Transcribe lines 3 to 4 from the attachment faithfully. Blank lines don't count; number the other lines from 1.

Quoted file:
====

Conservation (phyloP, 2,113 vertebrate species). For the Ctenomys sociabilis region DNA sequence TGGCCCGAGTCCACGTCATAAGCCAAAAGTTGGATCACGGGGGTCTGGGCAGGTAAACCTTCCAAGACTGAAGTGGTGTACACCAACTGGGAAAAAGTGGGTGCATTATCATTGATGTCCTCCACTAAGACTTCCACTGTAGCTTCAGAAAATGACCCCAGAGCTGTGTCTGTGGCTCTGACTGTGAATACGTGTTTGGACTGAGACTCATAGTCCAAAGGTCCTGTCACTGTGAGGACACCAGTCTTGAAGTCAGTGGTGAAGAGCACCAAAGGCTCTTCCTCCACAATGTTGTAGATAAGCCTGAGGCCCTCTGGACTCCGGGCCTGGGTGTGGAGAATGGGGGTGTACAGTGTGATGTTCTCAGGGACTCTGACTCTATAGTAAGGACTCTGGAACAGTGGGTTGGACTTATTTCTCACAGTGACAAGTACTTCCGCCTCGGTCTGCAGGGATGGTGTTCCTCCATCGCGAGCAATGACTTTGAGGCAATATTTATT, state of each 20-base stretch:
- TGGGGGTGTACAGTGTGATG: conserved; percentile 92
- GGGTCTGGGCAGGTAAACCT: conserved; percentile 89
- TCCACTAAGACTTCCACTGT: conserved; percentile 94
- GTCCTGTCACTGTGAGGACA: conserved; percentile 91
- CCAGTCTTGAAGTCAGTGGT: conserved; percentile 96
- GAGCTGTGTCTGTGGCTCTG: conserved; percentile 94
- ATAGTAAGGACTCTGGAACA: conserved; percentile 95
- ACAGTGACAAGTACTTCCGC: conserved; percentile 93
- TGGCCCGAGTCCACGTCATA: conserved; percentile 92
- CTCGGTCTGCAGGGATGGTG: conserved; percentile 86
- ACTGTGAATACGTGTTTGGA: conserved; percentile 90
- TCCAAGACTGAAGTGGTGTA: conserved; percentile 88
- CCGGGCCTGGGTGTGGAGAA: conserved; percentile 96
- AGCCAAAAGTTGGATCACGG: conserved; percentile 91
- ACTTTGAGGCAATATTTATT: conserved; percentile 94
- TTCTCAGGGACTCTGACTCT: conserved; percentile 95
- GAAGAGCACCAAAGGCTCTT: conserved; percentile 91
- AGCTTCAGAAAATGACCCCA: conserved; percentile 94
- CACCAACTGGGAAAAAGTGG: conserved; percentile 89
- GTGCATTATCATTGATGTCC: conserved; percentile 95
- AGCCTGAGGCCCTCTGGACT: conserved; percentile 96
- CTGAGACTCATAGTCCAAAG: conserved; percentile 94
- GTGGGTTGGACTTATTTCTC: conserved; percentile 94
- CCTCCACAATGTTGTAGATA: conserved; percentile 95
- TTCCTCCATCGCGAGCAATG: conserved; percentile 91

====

- GGGTCTGGGCAGGTAAACCT: conserved; percentile 89
- TCCACTAAGACTTCCACTGT: conserved; percentile 94